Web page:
llimani is a mountain that dominates the background of the city of La Paz, in Bolivia. It stands high above the big city and keeps it in shadow during the morning with only El Alto gets bathed in sunshine. Illimani is the highest mountain in the Cordillera Real, a part of the Andes’ sub range, the Cordillera Oriental. This mountain, with its peak permanently covered with snow, is 21,122 feet (6,438 meters) above sea level, and after Nevado Sajama, it is the second highest Bolivian peak.
Geologically, the mountain is primarily composed of granodiorite, intruded during the Cenozoic era into the sedimentary rock, which forms the bulk of the Cordillera Real. It has five peaks, among which are Nevado Illimani, popular with mountain climbers, and the south summit which is the highest.
The southern summit was first attempted by J.C. Ocampo, J. de Grumkow, and the famous French explorer Charles Wiener in 1877. The trio failed to reach their aim but managed to climb the southeastern sub-summit which Weiner named “Pic de Paris” and left a French flag on the top. The south summit was first climbed two decades later, in 1898, by Sir William Martin Conway, an english mathematician and mountaineer who explored the area along with Aconcagua and some mountains in Patagonia.
At least, that’s the first recorded ascent of the peak. However, Conway and his two Swiss guides found a piece of Aymara rope at the height of over 20,000 feet (6,000 meters). That means that there is some evidence that the peak may have been climbed successfully before.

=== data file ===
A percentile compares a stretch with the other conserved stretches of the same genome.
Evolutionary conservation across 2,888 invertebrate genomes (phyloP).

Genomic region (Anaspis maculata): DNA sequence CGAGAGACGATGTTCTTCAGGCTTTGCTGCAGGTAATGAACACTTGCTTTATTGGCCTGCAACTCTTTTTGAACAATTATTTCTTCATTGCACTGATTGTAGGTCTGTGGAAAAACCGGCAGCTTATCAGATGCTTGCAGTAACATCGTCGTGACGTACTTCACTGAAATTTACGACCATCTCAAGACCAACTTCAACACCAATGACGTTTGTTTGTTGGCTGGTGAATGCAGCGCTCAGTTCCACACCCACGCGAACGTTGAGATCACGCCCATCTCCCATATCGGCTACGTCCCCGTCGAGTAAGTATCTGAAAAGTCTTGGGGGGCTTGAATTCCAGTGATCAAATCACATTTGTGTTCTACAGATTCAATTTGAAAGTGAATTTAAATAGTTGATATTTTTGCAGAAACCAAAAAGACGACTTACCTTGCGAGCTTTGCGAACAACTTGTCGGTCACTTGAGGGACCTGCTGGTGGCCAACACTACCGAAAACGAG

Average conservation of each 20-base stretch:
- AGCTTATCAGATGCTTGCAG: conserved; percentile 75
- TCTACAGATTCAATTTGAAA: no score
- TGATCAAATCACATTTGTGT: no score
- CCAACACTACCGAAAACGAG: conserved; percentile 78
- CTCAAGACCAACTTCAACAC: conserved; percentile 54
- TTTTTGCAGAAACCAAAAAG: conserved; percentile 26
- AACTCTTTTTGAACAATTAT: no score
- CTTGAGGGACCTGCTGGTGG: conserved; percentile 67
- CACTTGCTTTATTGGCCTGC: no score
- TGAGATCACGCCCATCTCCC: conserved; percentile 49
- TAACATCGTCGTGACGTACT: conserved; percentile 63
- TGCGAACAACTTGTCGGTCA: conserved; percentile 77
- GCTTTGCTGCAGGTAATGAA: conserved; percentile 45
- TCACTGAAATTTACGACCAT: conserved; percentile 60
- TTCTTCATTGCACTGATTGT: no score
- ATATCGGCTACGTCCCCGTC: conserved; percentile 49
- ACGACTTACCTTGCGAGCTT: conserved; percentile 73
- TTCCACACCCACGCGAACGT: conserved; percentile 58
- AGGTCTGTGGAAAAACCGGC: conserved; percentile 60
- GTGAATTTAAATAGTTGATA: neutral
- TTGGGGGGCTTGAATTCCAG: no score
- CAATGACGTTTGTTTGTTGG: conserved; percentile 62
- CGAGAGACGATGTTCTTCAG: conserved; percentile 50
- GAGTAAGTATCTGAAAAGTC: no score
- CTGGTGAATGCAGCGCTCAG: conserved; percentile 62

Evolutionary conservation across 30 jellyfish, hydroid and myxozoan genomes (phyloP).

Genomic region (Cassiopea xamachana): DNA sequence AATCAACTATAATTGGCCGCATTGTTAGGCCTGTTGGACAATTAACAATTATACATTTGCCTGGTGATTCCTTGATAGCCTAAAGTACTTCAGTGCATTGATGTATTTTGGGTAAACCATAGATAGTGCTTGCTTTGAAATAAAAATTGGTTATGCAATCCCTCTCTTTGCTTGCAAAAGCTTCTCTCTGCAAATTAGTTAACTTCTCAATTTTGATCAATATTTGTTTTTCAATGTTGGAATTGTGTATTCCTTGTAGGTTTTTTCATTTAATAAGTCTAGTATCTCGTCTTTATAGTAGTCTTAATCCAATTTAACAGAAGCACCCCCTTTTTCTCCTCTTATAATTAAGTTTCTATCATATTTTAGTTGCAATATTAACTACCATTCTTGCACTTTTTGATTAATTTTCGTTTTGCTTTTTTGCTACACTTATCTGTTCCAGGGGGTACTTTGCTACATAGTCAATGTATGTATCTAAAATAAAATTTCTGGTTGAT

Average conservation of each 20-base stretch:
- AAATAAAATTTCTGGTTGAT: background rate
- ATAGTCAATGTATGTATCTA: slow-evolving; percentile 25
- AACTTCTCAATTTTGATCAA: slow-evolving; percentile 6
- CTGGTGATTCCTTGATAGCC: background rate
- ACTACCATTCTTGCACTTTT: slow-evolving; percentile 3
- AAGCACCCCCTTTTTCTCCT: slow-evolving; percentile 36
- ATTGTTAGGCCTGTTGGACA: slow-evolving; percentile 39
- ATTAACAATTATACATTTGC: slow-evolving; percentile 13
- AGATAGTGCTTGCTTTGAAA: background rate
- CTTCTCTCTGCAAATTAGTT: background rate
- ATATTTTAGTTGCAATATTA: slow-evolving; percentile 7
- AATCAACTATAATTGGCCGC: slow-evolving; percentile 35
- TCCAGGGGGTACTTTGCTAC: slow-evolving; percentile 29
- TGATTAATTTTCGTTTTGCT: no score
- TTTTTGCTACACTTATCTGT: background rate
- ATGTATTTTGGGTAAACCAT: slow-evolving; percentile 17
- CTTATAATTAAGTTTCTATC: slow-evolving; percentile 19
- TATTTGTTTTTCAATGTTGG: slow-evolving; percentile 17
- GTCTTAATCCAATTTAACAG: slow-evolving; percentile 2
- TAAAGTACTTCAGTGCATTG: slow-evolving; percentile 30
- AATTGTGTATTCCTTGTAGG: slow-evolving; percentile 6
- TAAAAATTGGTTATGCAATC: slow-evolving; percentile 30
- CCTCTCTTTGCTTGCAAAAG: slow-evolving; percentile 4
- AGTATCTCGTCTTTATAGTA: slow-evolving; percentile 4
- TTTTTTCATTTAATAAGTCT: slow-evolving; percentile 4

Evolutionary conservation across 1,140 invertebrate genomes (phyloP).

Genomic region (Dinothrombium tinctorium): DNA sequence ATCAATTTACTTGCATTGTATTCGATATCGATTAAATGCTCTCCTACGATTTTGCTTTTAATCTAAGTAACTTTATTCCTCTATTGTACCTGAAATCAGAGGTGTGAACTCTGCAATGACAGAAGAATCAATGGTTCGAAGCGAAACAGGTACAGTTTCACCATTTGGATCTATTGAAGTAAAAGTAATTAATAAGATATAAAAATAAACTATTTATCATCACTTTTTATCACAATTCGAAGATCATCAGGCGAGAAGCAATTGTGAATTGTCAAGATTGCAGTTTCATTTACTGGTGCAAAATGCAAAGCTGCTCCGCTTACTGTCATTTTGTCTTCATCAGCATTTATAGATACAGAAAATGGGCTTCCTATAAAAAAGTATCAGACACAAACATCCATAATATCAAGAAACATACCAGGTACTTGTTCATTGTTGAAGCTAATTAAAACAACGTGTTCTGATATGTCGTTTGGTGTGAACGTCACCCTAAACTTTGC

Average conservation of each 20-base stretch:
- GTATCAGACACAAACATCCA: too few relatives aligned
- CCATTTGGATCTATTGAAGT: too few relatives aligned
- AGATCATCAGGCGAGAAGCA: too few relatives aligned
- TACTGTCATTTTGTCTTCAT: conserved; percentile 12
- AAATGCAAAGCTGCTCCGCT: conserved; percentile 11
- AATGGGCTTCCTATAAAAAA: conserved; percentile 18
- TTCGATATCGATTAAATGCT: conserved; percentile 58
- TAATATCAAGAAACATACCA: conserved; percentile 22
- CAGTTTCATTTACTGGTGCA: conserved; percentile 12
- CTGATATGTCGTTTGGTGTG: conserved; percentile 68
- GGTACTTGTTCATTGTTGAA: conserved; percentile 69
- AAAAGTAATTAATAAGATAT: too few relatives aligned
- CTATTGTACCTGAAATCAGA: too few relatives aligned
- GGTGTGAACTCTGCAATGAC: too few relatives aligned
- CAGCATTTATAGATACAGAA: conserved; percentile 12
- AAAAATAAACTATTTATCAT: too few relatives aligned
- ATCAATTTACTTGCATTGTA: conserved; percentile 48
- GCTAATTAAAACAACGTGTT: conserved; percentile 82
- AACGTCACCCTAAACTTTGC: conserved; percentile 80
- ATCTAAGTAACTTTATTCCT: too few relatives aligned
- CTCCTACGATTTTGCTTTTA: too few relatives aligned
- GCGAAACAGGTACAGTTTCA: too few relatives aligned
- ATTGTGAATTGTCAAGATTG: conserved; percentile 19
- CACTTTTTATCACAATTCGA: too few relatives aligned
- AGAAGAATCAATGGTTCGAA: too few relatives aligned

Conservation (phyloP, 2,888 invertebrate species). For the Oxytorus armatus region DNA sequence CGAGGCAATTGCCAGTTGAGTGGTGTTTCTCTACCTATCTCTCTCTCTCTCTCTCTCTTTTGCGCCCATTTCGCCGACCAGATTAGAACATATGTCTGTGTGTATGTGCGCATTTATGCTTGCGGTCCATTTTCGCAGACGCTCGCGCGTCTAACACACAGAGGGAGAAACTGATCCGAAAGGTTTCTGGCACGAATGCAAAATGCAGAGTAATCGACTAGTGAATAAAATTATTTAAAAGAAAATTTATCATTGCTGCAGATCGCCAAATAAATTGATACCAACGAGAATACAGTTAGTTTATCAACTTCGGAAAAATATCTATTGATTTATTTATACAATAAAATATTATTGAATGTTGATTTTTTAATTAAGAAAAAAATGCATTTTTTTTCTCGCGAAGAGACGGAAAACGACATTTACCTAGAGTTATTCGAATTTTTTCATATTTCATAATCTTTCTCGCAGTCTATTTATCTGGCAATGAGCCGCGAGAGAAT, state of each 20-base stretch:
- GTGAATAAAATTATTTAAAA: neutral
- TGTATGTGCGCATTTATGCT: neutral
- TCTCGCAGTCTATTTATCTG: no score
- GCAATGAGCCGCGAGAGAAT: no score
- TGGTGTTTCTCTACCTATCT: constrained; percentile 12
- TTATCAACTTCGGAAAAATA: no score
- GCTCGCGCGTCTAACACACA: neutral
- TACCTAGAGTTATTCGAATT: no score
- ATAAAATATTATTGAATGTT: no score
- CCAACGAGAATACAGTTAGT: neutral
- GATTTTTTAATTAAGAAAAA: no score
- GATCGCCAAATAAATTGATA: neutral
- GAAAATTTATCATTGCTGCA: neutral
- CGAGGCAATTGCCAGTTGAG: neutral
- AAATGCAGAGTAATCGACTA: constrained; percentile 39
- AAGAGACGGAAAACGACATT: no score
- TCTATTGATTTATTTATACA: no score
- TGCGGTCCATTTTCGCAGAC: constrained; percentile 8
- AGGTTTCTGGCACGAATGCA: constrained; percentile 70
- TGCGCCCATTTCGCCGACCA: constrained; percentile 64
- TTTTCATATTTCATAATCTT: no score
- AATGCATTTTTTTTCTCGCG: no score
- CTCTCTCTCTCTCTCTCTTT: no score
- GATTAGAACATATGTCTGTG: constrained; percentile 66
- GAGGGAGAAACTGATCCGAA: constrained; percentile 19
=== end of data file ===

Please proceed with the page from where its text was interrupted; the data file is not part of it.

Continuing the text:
Illimani means “water bearer” in the Aymara language. It is considered the queen of the mountain gods in Bolivia. Even though the Nevado Illimani and the southern peak are a relatively easy challenge for mountaineers, the other three are much more difficult to climb.
The current standard route for climbing the mountain goes through the west ridge of the main summit, and it usually takes three days. During the first day, the first base camp, which is at 13,878 feet (4,230 meters), should be reached. It takes three hours driving from La Paz to get to the Estancia Una where the climbing starts. The climb to the base camp takes up to three or four hours. The next day there is a five hour climb on a mostly rocky trek to the high camp, the “Condor’s Nest” at 18,208 feet (5,550 meters). The third day, the climb starts at 2 am over glacial terrain up to the summit. And a return during the last day.
The mountain is the major landmark for El Alto and La Paz. It is the subject of a lot of poetry and local songs. The most popular refrain praising Illimani is:
“¡Illimani, Illimani, centinela tú eres de La Paz! ¡Illimani, Illimani, patrimonio eres de Bolivia!” (“Illimani, Illimani, you are the sentinel of La Paz! Illimani, Illimani, you are Bolivia’s heritage!”)
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